Blood Eosinophils and Exacerbations in Chronic Obstructive Pulmonary Disease. The Copenhagen General Population Study.

              Whether high blood eosinophils are associated with chronic obstructive pulmonary disease (COPD) exacerbations among individuals with COPD in the general population is largely unknown.
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                Author and article information

                Journal
                Int J Chron Obstruct Pulmon Dis
                Int J Chron Obstruct Pulmon Dis
                International Journal of COPD
                International Journal of Chronic Obstructive Pulmonary Disease
                Dove Medical Press
                1176-9106
                1178-2005
                2017
                17 August 2017
                : 12
                : 2455-2464
                Affiliations
                [1 ]Division of Pulmonary and Critical Care Medicine, Department of Internal Medicine, Seoul National University Hospital
                [2 ]Division of Pulmonology, Department of Internal Medicine, College of Medicine, The Catholic University of Korea, Seoul
                [3 ]Department of Internal Medicine, Yonsei University Wonju College of Medicine, Wonju, Gangwon-do
                [4 ]Division of Pulmonology, Department of Internal Medicine, Severance Hospital, Yonsei University College of Medicine, Seoul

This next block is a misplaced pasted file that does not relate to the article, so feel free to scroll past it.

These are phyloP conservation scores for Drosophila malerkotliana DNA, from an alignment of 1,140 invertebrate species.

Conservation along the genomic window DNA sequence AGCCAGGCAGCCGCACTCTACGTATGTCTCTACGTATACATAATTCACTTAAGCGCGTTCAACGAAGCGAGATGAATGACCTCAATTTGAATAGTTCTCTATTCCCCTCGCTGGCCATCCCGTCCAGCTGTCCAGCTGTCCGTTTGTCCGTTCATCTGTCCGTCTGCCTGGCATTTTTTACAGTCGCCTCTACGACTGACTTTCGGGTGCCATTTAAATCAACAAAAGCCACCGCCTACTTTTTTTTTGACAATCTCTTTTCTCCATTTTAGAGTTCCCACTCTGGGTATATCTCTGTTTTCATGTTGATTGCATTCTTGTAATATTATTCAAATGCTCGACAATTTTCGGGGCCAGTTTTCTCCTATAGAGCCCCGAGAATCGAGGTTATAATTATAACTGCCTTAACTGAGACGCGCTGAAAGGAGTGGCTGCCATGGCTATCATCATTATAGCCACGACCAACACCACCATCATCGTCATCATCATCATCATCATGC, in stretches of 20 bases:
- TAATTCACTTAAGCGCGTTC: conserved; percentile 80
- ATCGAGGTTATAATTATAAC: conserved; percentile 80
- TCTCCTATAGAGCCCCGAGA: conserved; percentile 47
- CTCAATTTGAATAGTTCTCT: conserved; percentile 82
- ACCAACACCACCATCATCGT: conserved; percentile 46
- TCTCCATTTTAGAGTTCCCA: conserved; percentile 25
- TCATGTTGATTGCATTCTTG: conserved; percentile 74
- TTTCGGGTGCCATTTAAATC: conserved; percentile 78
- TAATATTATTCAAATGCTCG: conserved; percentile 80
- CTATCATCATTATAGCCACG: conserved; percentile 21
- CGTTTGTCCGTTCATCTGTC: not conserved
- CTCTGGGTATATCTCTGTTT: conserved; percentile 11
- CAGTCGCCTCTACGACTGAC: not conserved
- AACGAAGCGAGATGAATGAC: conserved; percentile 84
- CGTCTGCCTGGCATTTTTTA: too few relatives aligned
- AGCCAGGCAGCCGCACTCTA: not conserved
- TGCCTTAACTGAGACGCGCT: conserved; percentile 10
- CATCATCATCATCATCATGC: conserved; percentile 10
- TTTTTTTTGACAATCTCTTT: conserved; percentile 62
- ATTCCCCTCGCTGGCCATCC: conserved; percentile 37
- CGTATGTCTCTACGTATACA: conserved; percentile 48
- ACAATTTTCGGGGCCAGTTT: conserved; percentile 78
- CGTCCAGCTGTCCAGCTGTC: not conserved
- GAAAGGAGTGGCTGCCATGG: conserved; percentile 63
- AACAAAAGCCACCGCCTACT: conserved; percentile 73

[5 ]Department of Pulmonary and Critical Care Medicine, Ajou University School of Medicine, Suwon
                [6 ]Division of Pulmonary Medicine, Department of Internal Medicine, Hallym University Sacred Heart Hospital, Hallym University Medical School, Anyang, Gyeonggi-do
                [7 ]Division of Pulmonary and Critical Care Medicine, Department of Internal Medicine, Konkuk University Medical Center, Konkuk University School of Medicine
                [8 ]Division of Pulmonary, Allergy and Critical Care Medicine, Department of Internal Medicine, Kangdong Sacred Heart Hospital
                [9 ]Division of Pulmonary and Critical Care Medicine, Department of Internal Medicine, Seoul Metropolitan Government-Seoul National University Boramae Medical Center, Seoul National University College of Medicine, Seoul, Republic of Korea
                Author notes
                Correspondence: Deog Keom Kim, Division of Pulmonary and Critical Care Medicine, Department of Internal Medicine, Seoul Metropolitan Government-Seoul National University Boramae Medical Center, Seoul National University College of Medicine, 20 Boramaero-5-Gil, Dongjak-Gu, Seoul 07061, Republic of Korea, Tel +82 2 870 2228, Fax +82 2 831 2826, Email kimdkmd@ 123456gmail.com
                Article
                copd-12-2455
                10.2147/COPD.S129321
                5566415
                © 2017 Song et al. This work is published and licensed by Dove Medical Press Limited

                The full terms of this license are available at https://www.dovepress.com/terms.php and incorporate the Creative Commons Attribution – Non Commercial (unported, v3.0) License ( http://creativecommons.org/licenses/by-nc/3.0/). By accessing the work you hereby accept the Terms. Non-commercial uses of the work are permitted without any further permission from Dove Medical Press Limited, provided the work is properly attributed.

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                Original Research